It’s a grim start to the new year. The world has only lately become aware of the many bush fires still raging out of control in Australia—particularly severely in my home state of New South Wales—though they’ve been burning throughout the land since September of last year.
Australia is a large country, about the same size as the United States. The devastation from the fires has now covered more than 10 million hectares, an area twice the size of Belgium and far bigger than the combined fires in the Amazon and California, which so recently shocked the world.
Australia is also a small country. This has become important too, for different reasons. With such a small population, it’s hard not to know a person or place that hasn’t been affected: the loss and the grief is starkly local, not something happening on the other side of the world. An estimated billion—a billion—native animals have died, burned or suffocated; some twenty-eight people have lost their lives fighting for their homes, fighting for the land, or just by breathing in the polluted, smoke-thickened air, what’s left of the trees. On the first day of this new year, the world’s most hazardous air quality was recorded in the nation’s capital of Canberra, a wealthy city in a wealthy nation. Eventually, when the desired rains come, the rain will wash away toxic debris and ash into the waterways, another ecological disaster. Scientists are concerned that the land’s ability to regenerate, recover and re-absorb the carbon released by the fires will be profoundly affected.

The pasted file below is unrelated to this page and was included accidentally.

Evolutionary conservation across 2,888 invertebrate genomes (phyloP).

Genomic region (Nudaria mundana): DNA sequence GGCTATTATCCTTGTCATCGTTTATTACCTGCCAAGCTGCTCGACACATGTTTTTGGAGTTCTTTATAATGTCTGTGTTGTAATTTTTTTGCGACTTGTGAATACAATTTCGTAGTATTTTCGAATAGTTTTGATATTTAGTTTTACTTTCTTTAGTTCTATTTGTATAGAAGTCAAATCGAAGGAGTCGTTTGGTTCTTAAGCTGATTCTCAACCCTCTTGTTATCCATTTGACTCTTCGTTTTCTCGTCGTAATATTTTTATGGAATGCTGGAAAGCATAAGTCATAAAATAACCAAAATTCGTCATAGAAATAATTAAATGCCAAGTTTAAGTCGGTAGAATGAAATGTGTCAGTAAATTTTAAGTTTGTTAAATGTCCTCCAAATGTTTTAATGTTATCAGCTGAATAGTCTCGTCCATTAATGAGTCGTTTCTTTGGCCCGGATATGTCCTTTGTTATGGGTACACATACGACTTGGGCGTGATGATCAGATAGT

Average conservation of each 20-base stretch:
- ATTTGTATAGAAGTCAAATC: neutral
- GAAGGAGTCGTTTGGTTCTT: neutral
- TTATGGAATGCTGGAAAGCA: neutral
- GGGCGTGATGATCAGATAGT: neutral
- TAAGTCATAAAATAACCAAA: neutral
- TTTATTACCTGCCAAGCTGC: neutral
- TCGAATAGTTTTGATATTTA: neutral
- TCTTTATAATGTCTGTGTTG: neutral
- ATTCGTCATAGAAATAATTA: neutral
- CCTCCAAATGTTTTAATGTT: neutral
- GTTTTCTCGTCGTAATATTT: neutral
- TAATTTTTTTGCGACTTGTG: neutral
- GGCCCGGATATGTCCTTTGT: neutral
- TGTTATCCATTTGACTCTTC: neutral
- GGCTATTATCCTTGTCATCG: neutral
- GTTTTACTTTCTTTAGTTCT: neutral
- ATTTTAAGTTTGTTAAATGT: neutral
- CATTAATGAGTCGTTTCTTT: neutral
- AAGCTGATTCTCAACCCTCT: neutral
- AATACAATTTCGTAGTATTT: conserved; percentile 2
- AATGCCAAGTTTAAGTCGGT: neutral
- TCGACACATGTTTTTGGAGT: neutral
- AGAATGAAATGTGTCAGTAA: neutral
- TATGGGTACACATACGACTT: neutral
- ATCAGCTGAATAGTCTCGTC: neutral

It is, many people worry, a harbinger of the climate-induced crises yet to come, that will come, to many other wealthy, apparently safe, presently oblivious developed countries of the world, if we don’t heed the warnings that Australia’s state of emergency has abruptly confronted us with.
While our sunburned country is no stranger to fire, this is unprecedented. And yet it had been solidly forecast by experts. But the early warning pleas of official reports, from senior emergency leaders, fire chiefs, scientists and researchers, were roundly ignored by Australia’s Liberal (that is, conservative) government in power, led by Prime Minister Scott Morrison. It’s shocking to think that the worst of this crisis could well have been avoided had the Morrison government taken these warnings seriously.